The citizens are generally not familiarised with how the EU works, especially if we take out the equation students and academics of Political Science and other related fields. But this situation does not happen only at the EU level; most people do not even fully understand the functioning of their own national political system. The causes of this situation are several and would require a whole other article: perhaps the political system has become too complex, and it is too time-consuming for regular people with jobs and families to invest time in trying to understand it, hence they just partake in the election process and let the technocrats (politicians, in this case) do the rest. But perhaps these people don’t believe in the current system and hope for new alternatives. In other words, for some people the EU is another complex bureaucratic system that apparently does not directly impact their lives. This is a challenging problem, and its solution relies on both sides to do their part: citizens should be aware that their lack of interest and participation has a negative impact on their lives, and for that it is good to try to understand the key fundamental processes of political systems. On the other hand, governments and International Organisations also have to make an effort to communicate their message, purpose and objectives in a clear and succinct way, in order to facilitate this exchange.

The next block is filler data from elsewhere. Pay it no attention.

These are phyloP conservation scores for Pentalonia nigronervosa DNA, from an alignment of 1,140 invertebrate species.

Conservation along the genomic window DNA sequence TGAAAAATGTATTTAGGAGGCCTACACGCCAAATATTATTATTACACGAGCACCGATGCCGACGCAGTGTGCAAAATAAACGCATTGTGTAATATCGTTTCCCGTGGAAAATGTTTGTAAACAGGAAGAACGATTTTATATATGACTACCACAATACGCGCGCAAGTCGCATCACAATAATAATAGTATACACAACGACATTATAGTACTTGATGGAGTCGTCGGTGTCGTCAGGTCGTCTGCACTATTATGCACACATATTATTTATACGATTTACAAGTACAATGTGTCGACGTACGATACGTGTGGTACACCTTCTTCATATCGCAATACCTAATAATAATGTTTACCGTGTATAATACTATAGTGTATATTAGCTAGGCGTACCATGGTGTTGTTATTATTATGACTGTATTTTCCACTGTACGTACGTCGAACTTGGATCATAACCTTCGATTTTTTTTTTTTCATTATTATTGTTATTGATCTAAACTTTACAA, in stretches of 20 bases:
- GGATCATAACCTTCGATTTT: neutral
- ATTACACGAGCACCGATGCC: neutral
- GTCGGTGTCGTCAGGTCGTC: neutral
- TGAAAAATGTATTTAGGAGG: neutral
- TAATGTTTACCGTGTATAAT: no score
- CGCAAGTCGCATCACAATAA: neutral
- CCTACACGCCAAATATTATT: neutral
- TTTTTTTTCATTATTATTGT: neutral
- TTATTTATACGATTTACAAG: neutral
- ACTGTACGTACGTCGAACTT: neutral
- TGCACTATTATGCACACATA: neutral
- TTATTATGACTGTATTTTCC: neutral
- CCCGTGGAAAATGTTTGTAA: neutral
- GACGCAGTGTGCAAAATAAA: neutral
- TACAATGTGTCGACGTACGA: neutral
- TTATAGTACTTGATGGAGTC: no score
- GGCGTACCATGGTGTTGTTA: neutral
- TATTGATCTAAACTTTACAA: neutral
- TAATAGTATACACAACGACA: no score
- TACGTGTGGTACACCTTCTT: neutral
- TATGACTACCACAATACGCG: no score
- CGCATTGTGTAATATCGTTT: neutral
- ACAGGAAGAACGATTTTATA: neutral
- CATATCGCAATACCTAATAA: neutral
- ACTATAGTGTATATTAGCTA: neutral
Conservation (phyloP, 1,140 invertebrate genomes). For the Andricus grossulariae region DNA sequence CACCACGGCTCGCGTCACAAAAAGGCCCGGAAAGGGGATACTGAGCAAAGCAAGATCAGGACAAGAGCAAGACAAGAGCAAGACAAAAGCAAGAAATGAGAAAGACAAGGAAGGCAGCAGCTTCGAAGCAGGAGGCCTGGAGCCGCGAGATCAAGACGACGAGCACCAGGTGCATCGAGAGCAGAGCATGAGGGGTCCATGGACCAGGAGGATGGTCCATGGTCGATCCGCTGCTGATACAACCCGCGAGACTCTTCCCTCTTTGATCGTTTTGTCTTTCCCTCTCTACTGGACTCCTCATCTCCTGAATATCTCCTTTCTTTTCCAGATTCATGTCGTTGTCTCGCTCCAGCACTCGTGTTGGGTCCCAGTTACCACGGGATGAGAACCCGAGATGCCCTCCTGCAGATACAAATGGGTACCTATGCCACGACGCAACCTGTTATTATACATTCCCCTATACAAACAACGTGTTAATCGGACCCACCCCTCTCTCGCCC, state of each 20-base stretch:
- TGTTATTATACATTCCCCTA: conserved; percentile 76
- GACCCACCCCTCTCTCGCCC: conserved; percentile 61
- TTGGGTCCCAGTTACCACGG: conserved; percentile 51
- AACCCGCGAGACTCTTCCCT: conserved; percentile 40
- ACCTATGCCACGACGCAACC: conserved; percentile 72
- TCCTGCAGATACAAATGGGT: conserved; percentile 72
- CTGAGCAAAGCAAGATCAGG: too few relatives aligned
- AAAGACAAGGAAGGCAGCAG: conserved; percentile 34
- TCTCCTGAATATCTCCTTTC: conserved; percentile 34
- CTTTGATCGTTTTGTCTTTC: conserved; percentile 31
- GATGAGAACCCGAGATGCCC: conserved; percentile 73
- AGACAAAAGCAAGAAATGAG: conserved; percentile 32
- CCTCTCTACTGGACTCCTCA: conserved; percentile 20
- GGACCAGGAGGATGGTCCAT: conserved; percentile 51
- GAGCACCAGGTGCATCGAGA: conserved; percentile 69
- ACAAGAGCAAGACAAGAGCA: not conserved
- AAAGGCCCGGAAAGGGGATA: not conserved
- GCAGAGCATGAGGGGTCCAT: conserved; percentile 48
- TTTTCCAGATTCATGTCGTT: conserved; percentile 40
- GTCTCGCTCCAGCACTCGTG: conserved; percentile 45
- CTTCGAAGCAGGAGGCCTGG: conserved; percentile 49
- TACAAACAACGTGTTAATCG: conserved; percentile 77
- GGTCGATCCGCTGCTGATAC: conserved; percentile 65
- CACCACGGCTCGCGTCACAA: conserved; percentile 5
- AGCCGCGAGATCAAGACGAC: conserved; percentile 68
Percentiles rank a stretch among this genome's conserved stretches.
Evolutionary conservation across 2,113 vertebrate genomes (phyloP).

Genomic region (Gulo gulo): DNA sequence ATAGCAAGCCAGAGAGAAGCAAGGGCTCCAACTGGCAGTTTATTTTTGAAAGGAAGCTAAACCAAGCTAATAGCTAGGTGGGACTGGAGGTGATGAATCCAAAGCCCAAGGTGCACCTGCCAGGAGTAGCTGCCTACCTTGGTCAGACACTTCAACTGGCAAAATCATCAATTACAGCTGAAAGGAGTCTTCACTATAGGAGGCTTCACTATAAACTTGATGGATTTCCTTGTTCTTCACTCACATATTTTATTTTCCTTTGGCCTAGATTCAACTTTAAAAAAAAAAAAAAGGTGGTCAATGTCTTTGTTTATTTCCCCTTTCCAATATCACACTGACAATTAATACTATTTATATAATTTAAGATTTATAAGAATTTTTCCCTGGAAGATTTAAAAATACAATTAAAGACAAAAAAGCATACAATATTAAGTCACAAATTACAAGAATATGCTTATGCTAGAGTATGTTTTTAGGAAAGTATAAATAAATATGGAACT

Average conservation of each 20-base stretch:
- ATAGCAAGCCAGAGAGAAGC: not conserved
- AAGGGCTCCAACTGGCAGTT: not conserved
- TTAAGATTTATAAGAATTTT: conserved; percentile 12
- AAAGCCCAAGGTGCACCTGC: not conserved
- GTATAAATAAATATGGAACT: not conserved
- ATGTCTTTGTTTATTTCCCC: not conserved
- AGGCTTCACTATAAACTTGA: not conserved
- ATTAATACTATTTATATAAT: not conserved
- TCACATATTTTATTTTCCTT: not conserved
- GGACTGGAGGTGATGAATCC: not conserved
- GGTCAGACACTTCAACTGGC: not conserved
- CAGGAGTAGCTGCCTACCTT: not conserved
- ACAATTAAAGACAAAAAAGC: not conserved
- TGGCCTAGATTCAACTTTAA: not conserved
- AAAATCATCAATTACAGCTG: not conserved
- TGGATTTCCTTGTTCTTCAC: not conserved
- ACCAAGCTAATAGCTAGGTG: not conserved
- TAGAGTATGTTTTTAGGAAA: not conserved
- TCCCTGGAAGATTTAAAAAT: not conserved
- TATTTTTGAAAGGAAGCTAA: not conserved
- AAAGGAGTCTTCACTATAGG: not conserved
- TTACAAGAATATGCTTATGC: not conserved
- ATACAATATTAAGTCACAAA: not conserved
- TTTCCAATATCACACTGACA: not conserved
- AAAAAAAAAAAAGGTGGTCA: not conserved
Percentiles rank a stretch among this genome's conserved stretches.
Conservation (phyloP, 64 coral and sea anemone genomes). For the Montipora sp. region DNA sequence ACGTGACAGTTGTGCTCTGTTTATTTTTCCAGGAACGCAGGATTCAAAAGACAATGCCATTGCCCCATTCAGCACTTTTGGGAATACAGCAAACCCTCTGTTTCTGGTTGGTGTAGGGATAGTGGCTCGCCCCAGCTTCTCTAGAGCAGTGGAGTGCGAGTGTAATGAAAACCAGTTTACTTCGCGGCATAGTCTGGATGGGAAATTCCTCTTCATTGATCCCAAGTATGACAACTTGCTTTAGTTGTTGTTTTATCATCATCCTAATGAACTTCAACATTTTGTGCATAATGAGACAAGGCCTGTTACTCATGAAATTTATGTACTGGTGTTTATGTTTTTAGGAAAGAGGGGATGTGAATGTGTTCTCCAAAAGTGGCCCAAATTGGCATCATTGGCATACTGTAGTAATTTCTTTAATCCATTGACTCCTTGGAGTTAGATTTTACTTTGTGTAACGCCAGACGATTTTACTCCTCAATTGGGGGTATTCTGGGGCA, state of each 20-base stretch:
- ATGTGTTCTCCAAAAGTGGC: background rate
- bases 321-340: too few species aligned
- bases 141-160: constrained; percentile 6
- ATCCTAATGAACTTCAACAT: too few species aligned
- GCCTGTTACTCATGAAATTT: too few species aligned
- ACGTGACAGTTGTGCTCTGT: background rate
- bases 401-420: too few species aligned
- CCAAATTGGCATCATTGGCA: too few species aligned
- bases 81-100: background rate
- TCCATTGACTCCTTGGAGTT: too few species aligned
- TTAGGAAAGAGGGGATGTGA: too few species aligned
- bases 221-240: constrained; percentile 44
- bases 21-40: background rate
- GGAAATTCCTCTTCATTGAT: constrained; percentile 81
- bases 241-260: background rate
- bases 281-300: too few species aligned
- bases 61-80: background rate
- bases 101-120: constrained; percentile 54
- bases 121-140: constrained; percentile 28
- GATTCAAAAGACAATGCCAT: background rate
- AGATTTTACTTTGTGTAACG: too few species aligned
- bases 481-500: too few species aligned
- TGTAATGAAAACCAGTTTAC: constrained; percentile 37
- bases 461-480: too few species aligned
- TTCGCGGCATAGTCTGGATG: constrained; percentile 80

In sum, the EU is composed of several complex organs, agencies and institutions. This is the result of a delicate balance between several national governments’ interests and the common interest of the Union. Eurosceptics take advantage of the lack of knowledge of the general public, which, coupled with the complex structural nature of the EU, emphasises their convictions that the EU is undemocratic, unproductive and unsustainable. Although it is certain that the EU has some structural flaws (just like any other International Organisation or government), it is bold to argue that in the last decades the EU has had no positive impact on the European continent or even, I would dare to say, on the entire world.
[This article was first published in the issue 36 of the magazine]